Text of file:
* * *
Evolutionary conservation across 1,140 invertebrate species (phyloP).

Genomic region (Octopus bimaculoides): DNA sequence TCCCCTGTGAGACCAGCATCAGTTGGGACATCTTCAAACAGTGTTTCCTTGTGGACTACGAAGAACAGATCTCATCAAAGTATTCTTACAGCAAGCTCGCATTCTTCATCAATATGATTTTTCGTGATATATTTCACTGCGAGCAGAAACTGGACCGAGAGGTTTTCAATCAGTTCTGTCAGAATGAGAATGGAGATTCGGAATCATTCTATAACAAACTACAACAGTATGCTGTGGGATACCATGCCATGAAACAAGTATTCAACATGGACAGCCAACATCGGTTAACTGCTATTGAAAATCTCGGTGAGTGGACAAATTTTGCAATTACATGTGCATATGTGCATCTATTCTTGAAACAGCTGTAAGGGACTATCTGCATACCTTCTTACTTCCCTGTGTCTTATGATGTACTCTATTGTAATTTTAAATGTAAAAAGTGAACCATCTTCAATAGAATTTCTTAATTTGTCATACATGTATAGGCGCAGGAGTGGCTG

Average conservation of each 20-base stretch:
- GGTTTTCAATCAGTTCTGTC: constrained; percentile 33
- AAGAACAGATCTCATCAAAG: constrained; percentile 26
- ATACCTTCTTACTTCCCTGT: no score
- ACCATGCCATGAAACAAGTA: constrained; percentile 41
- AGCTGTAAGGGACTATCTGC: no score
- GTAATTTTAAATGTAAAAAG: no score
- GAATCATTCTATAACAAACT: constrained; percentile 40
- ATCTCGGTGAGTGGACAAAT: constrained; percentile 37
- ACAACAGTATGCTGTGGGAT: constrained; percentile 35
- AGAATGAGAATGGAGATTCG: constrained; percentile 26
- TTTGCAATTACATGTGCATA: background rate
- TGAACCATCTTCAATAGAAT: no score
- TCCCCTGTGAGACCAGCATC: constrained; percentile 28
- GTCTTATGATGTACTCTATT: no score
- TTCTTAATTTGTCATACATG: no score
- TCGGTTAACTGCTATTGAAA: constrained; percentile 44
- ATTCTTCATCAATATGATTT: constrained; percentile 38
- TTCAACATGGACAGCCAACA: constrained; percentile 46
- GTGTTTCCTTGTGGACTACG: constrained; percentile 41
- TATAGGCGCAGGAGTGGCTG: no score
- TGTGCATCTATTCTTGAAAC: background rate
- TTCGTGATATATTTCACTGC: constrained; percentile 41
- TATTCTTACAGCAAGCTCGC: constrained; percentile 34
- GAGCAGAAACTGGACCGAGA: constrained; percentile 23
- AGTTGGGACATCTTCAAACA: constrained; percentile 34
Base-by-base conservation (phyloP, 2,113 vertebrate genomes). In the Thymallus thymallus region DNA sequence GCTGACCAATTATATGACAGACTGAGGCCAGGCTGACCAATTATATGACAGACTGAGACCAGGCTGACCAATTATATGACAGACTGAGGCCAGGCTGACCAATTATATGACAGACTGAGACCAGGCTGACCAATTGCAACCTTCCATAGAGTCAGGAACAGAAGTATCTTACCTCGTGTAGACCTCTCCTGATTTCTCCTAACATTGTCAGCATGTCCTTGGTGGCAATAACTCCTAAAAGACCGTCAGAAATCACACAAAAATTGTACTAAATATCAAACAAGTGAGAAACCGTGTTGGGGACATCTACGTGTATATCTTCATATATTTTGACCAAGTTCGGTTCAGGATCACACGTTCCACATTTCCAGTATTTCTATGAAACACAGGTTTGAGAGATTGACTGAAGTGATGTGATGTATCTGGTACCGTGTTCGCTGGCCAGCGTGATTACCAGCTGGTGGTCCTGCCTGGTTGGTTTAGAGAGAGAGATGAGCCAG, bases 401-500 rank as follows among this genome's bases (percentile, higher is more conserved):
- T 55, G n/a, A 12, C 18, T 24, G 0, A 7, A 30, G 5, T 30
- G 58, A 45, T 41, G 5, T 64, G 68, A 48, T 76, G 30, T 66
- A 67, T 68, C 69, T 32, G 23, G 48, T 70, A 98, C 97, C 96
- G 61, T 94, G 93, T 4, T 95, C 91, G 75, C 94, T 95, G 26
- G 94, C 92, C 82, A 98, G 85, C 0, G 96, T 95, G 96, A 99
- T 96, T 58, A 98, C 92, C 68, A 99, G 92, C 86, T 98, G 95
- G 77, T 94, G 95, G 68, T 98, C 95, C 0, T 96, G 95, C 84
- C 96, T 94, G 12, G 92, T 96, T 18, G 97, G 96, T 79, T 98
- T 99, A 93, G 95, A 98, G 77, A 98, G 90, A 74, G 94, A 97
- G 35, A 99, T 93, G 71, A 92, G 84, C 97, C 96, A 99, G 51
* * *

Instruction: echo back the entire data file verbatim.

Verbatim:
Evolutionary conservation across 1,140 invertebrate species (phyloP).

Genomic region (Octopus bimaculoides): DNA sequence TCCCCTGTGAGACCAGCATCAGTTGGGACATCTTCAAACAGTGTTTCCTTGTGGACTACGAAGAACAGATCTCATCAAAGTATTCTTACAGCAAGCTCGCATTCTTCATCAATATGATTTTTCGTGATATATTTCACTGCGAGCAGAAACTGGACCGAGAGGTTTTCAATCAGTTCTGTCAGAATGAGAATGGAGATTCGGAATCATTCTATAACAAACTACAACAGTATGCTGTGGGATACCATGCCATGAAACAAGTATTCAACATGGACAGCCAACATCGGTTAACTGCTATTGAAAATCTCGGTGAGTGGACAAATTTTGCAATTACATGTGCATATGTGCATCTATTCTTGAAACAGCTGTAAGGGACTATCTGCATACCTTCTTACTTCCCTGTGTCTTATGATGTACTCTATTGTAATTTTAAATGTAAAAAGTGAACCATCTTCAATAGAATTTCTTAATTTGTCATACATGTATAGGCGCAGGAGTGGCTG

Average conservation of each 20-base stretch:
- GGTTTTCAATCAGTTCTGTC: constrained; percentile 33
- AAGAACAGATCTCATCAAAG: constrained; percentile 26
- ATACCTTCTTACTTCCCTGT: no score
- ACCATGCCATGAAACAAGTA: constrained; percentile 41
- AGCTGTAAGGGACTATCTGC: no score
- GTAATTTTAAATGTAAAAAG: no score
- GAATCATTCTATAACAAACT: constrained; percentile 40
- ATCTCGGTGAGTGGACAAAT: constrained; percentile 37
- ACAACAGTATGCTGTGGGAT: constrained; percentile 35
- AGAATGAGAATGGAGATTCG: constrained; percentile 26
- TTTGCAATTACATGTGCATA: background rate
- TGAACCATCTTCAATAGAAT: no score
- TCCCCTGTGAGACCAGCATC: constrained; percentile 28
- GTCTTATGATGTACTCTATT: no score
- TTCTTAATTTGTCATACATG: no score
- TCGGTTAACTGCTATTGAAA: constrained; percentile 44
- ATTCTTCATCAATATGATTT: constrained; percentile 38
- TTCAACATGGACAGCCAACA: constrained; percentile 46
- GTGTTTCCTTGTGGACTACG: constrained; percentile 41
- TATAGGCGCAGGAGTGGCTG: no score
- TGTGCATCTATTCTTGAAAC: background rate
- TTCGTGATATATTTCACTGC: constrained; percentile 41
- TATTCTTACAGCAAGCTCGC: constrained; percentile 34
- GAGCAGAAACTGGACCGAGA: constrained; percentile 23
- AGTTGGGACATCTTCAAACA: constrained; percentile 34
Base-by-base conservation (phyloP, 2,113 vertebrate genomes). In the Thymallus thymallus region DNA sequence GCTGACCAATTATATGACAGACTGAGGCCAGGCTGACCAATTATATGACAGACTGAGACCAGGCTGACCAATTATATGACAGACTGAGGCCAGGCTGACCAATTATATGACAGACTGAGACCAGGCTGACCAATTGCAACCTTCCATAGAGTCAGGAACAGAAGTATCTTACCTCGTGTAGACCTCTCCTGATTTCTCCTAACATTGTCAGCATGTCCTTGGTGGCAATAACTCCTAAAAGACCGTCAGAAATCACACAAAAATTGTACTAAATATCAAACAAGTGAGAAACCGTGTTGGGGACATCTACGTGTATATCTTCATATATTTTGACCAAGTTCGGTTCAGGATCACACGTTCCACATTTCCAGTATTTCTATGAAACACAGGTTTGAGAGATTGACTGAAGTGATGTGATGTATCTGGTACCGTGTTCGCTGGCCAGCGTGATTACCAGCTGGTGGTCCTGCCTGGTTGGTTTAGAGAGAGAGATGAGCCAG, bases 401-500 rank as follows among this genome's bases (percentile, higher is more conserved):
- T 55, G n/a, A 12, C 18, T 24, G 0, A 7, A 30, G 5, T 30
- G 58, A 45, T 41, G 5, T 64, G 68, A 48, T 76, G 30, T 66
- A 67, T 68, C 69, T 32, G 23, G 48, T 70, A 98, C 97, C 96
- G 61, T 94, G 93, T 4, T 95, C 91, G 75, C 94, T 95, G 26
- G 94, C 92, C 82, A 98, G 85, C 0, G 96, T 95, G 96, A 99
- T 96, T 58, A 98, C 92, C 68, A 99, G 92, C 86, T 98, G 95
- G 77, T 94, G 95, G 68, T 98, C 95, C 0, T 96, G 95, C 84
- C 96, T 94, G 12, G 92, T 96, T 18, G 97, G 96, T 79, T 98
- T 99, A 93, G 95, A 98, G 77, A 98, G 90, A 74, G 94, A 97
- G 35, A 99, T 93, G 71, A 92, G 84, C 97, C 96, A 99, G 51